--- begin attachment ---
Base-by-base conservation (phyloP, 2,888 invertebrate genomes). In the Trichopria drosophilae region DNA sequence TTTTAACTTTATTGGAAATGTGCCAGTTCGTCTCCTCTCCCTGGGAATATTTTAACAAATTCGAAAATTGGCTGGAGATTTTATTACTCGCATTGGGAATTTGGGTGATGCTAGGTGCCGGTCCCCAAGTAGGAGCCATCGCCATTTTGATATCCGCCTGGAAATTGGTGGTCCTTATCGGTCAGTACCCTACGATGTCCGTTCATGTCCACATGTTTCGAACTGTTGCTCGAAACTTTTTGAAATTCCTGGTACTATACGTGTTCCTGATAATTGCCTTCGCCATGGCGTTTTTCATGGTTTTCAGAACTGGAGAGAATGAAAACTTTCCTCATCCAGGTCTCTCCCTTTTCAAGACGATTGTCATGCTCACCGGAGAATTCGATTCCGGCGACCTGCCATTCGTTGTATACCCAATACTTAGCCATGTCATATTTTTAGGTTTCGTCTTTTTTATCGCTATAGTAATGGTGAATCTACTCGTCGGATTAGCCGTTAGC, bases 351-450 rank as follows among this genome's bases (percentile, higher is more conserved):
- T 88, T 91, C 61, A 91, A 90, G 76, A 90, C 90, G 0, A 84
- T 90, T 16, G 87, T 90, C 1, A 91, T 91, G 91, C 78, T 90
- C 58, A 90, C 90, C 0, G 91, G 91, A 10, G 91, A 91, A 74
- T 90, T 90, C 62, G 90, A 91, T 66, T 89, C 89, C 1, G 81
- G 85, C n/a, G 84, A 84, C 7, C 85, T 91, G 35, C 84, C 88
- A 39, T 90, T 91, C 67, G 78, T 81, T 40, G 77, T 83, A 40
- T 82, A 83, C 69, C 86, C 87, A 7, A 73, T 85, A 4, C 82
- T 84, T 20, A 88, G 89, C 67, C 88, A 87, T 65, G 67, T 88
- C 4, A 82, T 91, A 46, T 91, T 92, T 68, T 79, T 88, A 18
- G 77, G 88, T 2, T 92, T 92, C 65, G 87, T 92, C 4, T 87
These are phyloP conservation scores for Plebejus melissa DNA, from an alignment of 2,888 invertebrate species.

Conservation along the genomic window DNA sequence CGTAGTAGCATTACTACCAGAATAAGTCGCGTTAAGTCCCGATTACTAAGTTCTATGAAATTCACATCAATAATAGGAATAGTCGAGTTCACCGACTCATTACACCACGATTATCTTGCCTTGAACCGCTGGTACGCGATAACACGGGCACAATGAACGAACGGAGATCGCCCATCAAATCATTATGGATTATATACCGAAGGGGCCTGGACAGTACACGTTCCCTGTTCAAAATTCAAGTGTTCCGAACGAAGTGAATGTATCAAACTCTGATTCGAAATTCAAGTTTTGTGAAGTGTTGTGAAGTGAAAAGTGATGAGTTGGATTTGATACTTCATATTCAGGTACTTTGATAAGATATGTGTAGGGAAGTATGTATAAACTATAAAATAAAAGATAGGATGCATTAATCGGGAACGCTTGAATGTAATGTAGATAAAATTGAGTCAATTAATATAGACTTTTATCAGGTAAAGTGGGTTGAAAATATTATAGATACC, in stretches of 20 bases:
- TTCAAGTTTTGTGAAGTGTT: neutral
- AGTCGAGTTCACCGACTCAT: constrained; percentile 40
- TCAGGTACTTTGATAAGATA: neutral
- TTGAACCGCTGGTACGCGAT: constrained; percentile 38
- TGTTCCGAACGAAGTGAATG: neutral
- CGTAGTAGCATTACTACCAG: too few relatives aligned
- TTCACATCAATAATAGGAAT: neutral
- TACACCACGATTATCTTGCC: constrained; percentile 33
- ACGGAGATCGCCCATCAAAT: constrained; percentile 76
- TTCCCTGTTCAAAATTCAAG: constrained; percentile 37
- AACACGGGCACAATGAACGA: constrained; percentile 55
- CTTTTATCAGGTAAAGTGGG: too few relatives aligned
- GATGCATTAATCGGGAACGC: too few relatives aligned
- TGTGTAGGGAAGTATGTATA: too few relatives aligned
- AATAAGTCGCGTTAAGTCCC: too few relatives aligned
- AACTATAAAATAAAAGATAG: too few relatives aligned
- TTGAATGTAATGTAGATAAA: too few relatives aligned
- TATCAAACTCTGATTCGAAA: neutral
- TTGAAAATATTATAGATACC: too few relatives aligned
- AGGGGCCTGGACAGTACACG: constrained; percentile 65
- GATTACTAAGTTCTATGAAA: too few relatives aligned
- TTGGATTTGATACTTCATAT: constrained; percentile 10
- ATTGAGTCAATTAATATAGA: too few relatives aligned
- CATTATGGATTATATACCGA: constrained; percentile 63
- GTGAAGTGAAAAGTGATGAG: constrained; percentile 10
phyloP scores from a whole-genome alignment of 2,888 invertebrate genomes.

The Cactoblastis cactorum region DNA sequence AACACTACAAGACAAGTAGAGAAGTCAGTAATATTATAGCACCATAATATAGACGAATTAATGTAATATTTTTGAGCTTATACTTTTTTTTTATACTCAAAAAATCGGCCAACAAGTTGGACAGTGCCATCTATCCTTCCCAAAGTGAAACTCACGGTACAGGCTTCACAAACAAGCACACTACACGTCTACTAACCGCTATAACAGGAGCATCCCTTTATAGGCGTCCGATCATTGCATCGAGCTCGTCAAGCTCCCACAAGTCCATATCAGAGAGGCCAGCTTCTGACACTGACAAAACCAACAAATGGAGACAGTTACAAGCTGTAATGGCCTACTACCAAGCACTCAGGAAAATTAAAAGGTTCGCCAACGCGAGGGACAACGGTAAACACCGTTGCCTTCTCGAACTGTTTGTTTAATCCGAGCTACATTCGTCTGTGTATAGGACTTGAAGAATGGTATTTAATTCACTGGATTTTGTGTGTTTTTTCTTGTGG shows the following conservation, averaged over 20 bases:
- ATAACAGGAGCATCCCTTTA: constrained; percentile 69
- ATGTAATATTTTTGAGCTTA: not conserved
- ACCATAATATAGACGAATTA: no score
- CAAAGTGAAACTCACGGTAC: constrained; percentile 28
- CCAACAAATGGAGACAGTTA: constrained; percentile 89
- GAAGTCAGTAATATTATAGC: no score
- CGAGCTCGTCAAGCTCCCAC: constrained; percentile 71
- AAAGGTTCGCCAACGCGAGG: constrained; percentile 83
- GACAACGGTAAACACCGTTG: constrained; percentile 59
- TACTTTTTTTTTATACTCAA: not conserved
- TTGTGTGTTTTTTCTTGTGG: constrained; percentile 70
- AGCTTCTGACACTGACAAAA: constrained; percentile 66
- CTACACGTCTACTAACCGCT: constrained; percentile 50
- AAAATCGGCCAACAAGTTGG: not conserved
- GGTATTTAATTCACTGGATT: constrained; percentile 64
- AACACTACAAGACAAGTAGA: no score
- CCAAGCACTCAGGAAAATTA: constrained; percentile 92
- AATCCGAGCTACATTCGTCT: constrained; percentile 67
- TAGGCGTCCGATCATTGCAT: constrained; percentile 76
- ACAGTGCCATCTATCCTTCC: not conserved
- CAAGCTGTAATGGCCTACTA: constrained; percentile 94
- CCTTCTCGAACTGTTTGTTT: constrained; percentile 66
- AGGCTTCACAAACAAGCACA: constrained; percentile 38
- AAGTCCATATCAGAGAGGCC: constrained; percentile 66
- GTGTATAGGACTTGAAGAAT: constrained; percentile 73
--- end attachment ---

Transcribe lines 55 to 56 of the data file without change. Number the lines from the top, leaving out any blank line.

- GGTATTTAATTCACTGGATT: constrained; percentile 64
- AACACTACAAGACAAGTAGA: no score